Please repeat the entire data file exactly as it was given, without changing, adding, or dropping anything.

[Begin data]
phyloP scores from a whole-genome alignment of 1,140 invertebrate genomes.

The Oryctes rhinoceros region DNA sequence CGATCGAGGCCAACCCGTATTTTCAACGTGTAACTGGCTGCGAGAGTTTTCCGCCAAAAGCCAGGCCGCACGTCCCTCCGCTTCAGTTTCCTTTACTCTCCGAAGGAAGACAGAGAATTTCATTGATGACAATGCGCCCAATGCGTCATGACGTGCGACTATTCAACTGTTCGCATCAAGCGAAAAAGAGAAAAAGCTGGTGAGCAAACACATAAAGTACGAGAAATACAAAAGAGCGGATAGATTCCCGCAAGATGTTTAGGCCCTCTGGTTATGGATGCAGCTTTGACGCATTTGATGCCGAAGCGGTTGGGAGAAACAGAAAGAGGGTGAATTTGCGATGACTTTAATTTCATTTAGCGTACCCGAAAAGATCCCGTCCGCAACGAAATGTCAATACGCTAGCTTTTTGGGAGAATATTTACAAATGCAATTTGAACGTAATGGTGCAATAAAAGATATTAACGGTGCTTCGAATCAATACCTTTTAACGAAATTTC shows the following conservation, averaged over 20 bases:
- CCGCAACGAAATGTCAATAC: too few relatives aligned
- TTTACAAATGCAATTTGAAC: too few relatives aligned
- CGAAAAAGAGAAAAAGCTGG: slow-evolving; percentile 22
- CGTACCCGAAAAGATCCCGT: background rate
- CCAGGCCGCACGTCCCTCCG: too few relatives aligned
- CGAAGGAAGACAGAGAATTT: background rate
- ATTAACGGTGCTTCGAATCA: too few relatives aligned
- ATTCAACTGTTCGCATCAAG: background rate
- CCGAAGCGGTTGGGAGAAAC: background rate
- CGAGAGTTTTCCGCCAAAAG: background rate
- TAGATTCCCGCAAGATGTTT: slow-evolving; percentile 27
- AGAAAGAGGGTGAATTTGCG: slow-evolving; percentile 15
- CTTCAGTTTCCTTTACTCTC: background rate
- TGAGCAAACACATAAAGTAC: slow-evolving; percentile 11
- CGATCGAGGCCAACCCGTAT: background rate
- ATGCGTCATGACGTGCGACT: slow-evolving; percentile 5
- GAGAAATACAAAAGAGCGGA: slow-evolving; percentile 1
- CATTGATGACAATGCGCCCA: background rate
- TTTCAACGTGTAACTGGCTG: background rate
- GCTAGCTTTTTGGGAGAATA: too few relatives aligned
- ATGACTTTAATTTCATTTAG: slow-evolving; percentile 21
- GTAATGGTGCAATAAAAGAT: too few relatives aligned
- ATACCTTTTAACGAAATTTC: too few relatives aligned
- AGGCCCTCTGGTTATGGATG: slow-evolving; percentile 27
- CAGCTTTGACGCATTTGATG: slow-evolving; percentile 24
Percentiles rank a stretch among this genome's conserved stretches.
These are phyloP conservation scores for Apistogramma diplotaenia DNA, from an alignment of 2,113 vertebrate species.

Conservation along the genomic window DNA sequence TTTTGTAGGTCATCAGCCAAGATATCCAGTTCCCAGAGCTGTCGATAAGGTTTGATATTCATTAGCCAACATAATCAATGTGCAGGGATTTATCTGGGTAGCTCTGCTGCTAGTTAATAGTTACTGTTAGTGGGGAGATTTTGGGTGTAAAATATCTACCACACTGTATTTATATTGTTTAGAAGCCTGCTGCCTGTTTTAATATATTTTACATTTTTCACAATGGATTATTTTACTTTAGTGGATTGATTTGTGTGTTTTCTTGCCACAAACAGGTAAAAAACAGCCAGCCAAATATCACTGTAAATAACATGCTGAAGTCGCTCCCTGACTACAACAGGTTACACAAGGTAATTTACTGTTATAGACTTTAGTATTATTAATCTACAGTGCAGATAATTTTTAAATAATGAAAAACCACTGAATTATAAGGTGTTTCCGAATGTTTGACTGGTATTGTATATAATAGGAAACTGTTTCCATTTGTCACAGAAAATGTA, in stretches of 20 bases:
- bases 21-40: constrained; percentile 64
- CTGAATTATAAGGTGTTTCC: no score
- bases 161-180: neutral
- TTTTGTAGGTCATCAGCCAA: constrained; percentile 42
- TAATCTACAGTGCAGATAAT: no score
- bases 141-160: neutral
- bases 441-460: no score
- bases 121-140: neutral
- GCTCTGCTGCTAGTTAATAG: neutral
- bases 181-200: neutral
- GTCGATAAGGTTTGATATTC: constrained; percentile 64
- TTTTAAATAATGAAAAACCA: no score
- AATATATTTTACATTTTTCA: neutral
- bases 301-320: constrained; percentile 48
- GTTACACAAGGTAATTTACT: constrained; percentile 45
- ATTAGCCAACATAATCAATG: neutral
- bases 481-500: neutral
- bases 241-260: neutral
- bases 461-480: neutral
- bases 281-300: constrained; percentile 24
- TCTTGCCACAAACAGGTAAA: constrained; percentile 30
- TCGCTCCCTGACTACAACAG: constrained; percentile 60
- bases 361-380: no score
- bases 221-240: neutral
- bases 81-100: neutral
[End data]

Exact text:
phyloP scores from a whole-genome alignment of 1,140 invertebrate genomes.

The Oryctes rhinoceros region DNA sequence CGATCGAGGCCAACCCGTATTTTCAACGTGTAACTGGCTGCGAGAGTTTTCCGCCAAAAGCCAGGCCGCACGTCCCTCCGCTTCAGTTTCCTTTACTCTCCGAAGGAAGACAGAGAATTTCATTGATGACAATGCGCCCAATGCGTCATGACGTGCGACTATTCAACTGTTCGCATCAAGCGAAAAAGAGAAAAAGCTGGTGAGCAAACACATAAAGTACGAGAAATACAAAAGAGCGGATAGATTCCCGCAAGATGTTTAGGCCCTCTGGTTATGGATGCAGCTTTGACGCATTTGATGCCGAAGCGGTTGGGAGAAACAGAAAGAGGGTGAATTTGCGATGACTTTAATTTCATTTAGCGTACCCGAAAAGATCCCGTCCGCAACGAAATGTCAATACGCTAGCTTTTTGGGAGAATATTTACAAATGCAATTTGAACGTAATGGTGCAATAAAAGATATTAACGGTGCTTCGAATCAATACCTTTTAACGAAATTTC shows the following conservation, averaged over 20 bases:
- CCGCAACGAAATGTCAATAC: too few relatives aligned
- TTTACAAATGCAATTTGAAC: too few relatives aligned
- CGAAAAAGAGAAAAAGCTGG: slow-evolving; percentile 22
- CGTACCCGAAAAGATCCCGT: background rate
- CCAGGCCGCACGTCCCTCCG: too few relatives aligned
- CGAAGGAAGACAGAGAATTT: background rate
- ATTAACGGTGCTTCGAATCA: too few relatives aligned
- ATTCAACTGTTCGCATCAAG: background rate
- CCGAAGCGGTTGGGAGAAAC: background rate
- CGAGAGTTTTCCGCCAAAAG: background rate
- TAGATTCCCGCAAGATGTTT: slow-evolving; percentile 27
- AGAAAGAGGGTGAATTTGCG: slow-evolving; percentile 15
- CTTCAGTTTCCTTTACTCTC: background rate
- TGAGCAAACACATAAAGTAC: slow-evolving; percentile 11
- CGATCGAGGCCAACCCGTAT: background rate
- ATGCGTCATGACGTGCGACT: slow-evolving; percentile 5
- GAGAAATACAAAAGAGCGGA: slow-evolving; percentile 1
- CATTGATGACAATGCGCCCA: background rate
- TTTCAACGTGTAACTGGCTG: background rate
- GCTAGCTTTTTGGGAGAATA: too few relatives aligned
- ATGACTTTAATTTCATTTAG: slow-evolving; percentile 21
- GTAATGGTGCAATAAAAGAT: too few relatives aligned
- ATACCTTTTAACGAAATTTC: too few relatives aligned
- AGGCCCTCTGGTTATGGATG: slow-evolving; percentile 27
- CAGCTTTGACGCATTTGATG: slow-evolving; percentile 24
Percentiles rank a stretch among this genome's conserved stretches.
These are phyloP conservation scores for Apistogramma diplotaenia DNA, from an alignment of 2,113 vertebrate species.

Conservation along the genomic window DNA sequence TTTTGTAGGTCATCAGCCAAGATATCCAGTTCCCAGAGCTGTCGATAAGGTTTGATATTCATTAGCCAACATAATCAATGTGCAGGGATTTATCTGGGTAGCTCTGCTGCTAGTTAATAGTTACTGTTAGTGGGGAGATTTTGGGTGTAAAATATCTACCACACTGTATTTATATTGTTTAGAAGCCTGCTGCCTGTTTTAATATATTTTACATTTTTCACAATGGATTATTTTACTTTAGTGGATTGATTTGTGTGTTTTCTTGCCACAAACAGGTAAAAAACAGCCAGCCAAATATCACTGTAAATAACATGCTGAAGTCGCTCCCTGACTACAACAGGTTACACAAGGTAATTTACTGTTATAGACTTTAGTATTATTAATCTACAGTGCAGATAATTTTTAAATAATGAAAAACCACTGAATTATAAGGTGTTTCCGAATGTTTGACTGGTATTGTATATAATAGGAAACTGTTTCCATTTGTCACAGAAAATGTA, in stretches of 20 bases:
- bases 21-40: constrained; percentile 64
- CTGAATTATAAGGTGTTTCC: no score
- bases 161-180: neutral
- TTTTGTAGGTCATCAGCCAA: constrained; percentile 42
- TAATCTACAGTGCAGATAAT: no score
- bases 141-160: neutral
- bases 441-460: no score
- bases 121-140: neutral
- GCTCTGCTGCTAGTTAATAG: neutral
- bases 181-200: neutral
- GTCGATAAGGTTTGATATTC: constrained; percentile 64
- TTTTAAATAATGAAAAACCA: no score
- AATATATTTTACATTTTTCA: neutral
- bases 301-320: constrained; percentile 48
- GTTACACAAGGTAATTTACT: constrained; percentile 45
- ATTAGCCAACATAATCAATG: neutral
- bases 481-500: neutral
- bases 241-260: neutral
- bases 461-480: neutral
- bases 281-300: constrained; percentile 24
- TCTTGCCACAAACAGGTAAA: constrained; percentile 30
- TCGCTCCCTGACTACAACAG: constrained; percentile 60
- bases 361-380: no score
- bases 221-240: neutral
- bases 81-100: neutral